Another approach is for the perpetrator to write code that provides access to the harddrive of a victim's computer whenever the victim's computer accesses the internet (a "backdoor"). This allows the perpetrator to use the infected computer as a "bot," or malware host, that attacks other computers. In this way, the perpetrator can easily protect his identity. The computer user installs the code thinking it is freeware; or, else, the OS may be prompted to automatically install the program before the user knows what is happening.

As a general rule, trojan horses of this variety are attacked when visiting porn sites because the latter require bandwidth, and the webmaster uses the porn to lure visitors. Pornography is a seedy business, of course, and visitors are ashamed of their vice. So they are easy targets.

VirusT W: a virus is a malicious piece of code transmitted either through a circulating disk or else through downloaded files from the internet. Initially, computer viruses were similar to biological viruses; the malicious code had to upload itself from the perpetrator's disk to a public computer, like those at a library or copy shop; and it had to copy itself from the infected computer to any disk unfortunate enough to be inserted into that computer's floppy disk drive.

In order to replicate itself (and do whatever damage the virus was intended to do, beyond replicating itself), the virus has to be attached to an executable file; as such it must be camouflaged as a legitimate program. Because of program uploading rules for different operating systems, the Windows and DOS variants are massively more vulnerable to all forms of malware than Mac OS and others.

Viruses occasionally were formed with criminal or vandalizing intent. The Stoned Virus, which I recall suffering in 1995, was a fairly inoffensive virus that merely urged me to legalize marijuana whenever I booted up my ancient PC. More recently, the Samy Virus was the fastest-spreading virus to date; it infected MySpace profiles. The Michaelangelo Virus was fairly nasty, but that was in 1992. For the most part, viruses are relatively minor threats and greatly outclassed by other forms of malware.

WormsT W: often confused with viruses; worms, like viruses, are self-replicating computer programs. Originally, viruses were likely to be spread by swapping disks, while worms were spread by networks.

ZombieT W: typically, the "payload" of a worm or other form of malware.. A zombie is designed to provide access to the hard drive of an infected computer by transmitting network access information to the perpetrator's computer. This turns the victim's computer into a captive server, and unwilling accomplice to the perpetrator. The linked Wikipedia entry refers to such a computer.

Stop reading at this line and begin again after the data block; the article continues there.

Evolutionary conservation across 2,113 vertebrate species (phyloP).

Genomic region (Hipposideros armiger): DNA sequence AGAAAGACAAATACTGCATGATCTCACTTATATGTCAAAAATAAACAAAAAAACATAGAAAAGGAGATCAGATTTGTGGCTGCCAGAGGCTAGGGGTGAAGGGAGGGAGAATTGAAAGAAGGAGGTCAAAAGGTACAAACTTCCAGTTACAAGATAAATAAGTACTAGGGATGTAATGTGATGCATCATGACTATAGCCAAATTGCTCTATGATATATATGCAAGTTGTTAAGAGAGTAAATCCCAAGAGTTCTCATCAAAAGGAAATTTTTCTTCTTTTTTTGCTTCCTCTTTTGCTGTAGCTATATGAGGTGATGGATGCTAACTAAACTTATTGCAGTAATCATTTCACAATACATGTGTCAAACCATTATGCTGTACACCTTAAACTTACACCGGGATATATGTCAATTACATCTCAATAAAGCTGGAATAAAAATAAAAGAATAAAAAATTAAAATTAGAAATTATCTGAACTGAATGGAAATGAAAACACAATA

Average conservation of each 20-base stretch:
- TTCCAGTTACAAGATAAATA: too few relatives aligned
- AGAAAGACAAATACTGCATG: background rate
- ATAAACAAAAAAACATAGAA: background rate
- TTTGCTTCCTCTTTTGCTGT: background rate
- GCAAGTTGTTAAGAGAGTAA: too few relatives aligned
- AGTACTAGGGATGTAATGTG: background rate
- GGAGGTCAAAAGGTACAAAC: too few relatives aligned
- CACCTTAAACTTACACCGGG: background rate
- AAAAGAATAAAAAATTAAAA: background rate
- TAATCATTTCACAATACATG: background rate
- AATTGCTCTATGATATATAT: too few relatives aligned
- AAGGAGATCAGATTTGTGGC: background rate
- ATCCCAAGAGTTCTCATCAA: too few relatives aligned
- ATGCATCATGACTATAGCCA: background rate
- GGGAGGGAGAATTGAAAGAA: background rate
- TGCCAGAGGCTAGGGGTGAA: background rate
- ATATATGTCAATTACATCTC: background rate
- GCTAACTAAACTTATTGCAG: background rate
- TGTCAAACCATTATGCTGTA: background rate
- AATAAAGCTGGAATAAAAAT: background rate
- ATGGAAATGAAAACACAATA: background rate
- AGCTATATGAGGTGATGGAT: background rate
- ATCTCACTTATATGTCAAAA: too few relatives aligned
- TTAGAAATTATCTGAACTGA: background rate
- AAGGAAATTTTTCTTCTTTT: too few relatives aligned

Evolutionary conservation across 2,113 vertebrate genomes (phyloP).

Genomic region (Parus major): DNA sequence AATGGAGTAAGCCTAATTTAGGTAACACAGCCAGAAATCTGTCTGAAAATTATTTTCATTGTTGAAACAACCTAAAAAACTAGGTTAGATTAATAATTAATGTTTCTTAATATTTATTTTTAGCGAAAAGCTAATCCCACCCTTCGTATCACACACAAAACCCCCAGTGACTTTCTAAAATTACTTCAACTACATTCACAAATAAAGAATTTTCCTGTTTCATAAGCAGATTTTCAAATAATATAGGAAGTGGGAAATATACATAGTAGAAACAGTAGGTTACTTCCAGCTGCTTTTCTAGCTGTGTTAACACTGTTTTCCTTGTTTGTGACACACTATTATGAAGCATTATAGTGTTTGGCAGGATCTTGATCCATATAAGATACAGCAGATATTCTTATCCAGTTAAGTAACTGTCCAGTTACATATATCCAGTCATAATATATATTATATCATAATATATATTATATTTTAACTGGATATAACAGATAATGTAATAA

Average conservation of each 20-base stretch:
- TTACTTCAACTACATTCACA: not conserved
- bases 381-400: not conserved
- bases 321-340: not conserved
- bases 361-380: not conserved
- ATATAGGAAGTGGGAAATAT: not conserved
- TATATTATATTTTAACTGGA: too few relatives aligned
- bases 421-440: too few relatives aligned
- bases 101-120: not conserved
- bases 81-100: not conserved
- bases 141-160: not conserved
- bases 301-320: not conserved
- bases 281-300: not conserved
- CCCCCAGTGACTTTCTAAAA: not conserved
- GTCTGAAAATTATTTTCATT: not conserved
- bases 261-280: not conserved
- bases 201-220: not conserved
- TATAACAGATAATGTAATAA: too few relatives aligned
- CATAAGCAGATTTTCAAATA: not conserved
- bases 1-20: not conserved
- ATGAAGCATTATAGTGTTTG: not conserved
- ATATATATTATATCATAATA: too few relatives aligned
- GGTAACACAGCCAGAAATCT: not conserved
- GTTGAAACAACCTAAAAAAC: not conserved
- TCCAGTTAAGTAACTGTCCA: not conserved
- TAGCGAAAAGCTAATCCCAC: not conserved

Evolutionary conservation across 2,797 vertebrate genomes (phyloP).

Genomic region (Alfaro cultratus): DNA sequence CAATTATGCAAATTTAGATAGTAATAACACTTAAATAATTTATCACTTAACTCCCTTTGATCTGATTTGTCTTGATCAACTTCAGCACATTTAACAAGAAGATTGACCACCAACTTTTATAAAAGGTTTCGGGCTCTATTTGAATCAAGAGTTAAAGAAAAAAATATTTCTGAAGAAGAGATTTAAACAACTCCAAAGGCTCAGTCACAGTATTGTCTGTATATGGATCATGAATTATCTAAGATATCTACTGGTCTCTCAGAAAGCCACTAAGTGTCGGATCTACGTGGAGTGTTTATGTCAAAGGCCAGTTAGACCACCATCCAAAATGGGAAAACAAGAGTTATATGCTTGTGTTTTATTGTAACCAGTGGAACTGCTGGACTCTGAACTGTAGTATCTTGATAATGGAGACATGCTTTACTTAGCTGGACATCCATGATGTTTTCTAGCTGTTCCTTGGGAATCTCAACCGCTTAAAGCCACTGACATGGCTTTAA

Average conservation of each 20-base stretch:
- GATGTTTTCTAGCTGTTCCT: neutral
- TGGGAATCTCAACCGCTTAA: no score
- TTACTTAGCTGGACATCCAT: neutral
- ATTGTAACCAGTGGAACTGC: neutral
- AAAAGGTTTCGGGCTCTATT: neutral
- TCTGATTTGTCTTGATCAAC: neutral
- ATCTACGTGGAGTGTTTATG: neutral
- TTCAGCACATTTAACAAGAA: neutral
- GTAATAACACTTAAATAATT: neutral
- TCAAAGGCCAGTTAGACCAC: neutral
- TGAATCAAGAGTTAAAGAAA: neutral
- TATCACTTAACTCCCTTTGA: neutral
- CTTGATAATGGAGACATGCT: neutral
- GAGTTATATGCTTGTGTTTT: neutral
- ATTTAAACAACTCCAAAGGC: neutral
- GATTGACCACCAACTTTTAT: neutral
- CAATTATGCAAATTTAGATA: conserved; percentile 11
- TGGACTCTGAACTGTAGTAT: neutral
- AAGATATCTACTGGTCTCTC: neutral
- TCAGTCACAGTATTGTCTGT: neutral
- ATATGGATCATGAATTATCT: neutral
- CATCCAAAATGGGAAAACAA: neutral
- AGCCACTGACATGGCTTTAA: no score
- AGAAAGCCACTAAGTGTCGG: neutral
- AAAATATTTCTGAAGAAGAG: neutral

SOURCES & ADDITIONAL READING: the superscript "T" links to the TechEncyclopedia entry on the subject; "W" links to the related Wikipedia entry. Internet Fraud Watch; Data Wales, "The Internet Fraud Advisory"—list of common internet frauds; FBI site on online scams;

Symantec, "What is the difference between viruses, worms, and Trojans?"; ComputerWorld, "Spam, Malware, and Vulnerabilities Top Stories";

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16 March 2007

List of Linux-related Programming Environments

(Linux article)

What follows is a provisional list of Linux-derivatives I created as an appendix to my introductory post on Linux. Let me repeat that Linux is not an operating system, but the kernel to an operating system. In nearly all cases, the preponderance of the OS is actually GNU. So I will hereafter refer to a complete Linux-based OS as "GNU/Linux" unless, of course, I have an example of a Linux-based OS that does not have mostly-GNU Project system software.

GNU/Linux Packages:
  • Debian: actually, the name of a foundation started by Deb[ra] & Ian Murdock (1993); includes a distribution of GNU/Linux and also a "shadow" distribution of GNU/Hurd; moreover, it also offers distributions of GNU/OpenBSD & GNU/NetBSD. Debian GNU/Linux uses both the KDE graphical user interface (GUI) as well as GNOME, and hence has its own family of applications (as opposed to those in the GNOME Project).

    Debian is generally known as the most stable and cautious of the distributions, with extremely rigorous testing.
  • Hurd: GNU Project's in-house kernel; an alternative to Linux in the sense that Linux (as a free BSD 4.4-Lite compatible kernel) and Hurd are oth designed to run a complete operating system. Hurd is interesting partly because it is built around the Carnegie-Mellon University (CMU) Mach µ-kernel, which was also the µ-kernel for NextStep/Openstep and Mac OS X. However, for reasons too complex to explain here, the Hurd kernel has never been officially released; it is undoubtedly the software with the longest gestation period in history, having been started in 1990.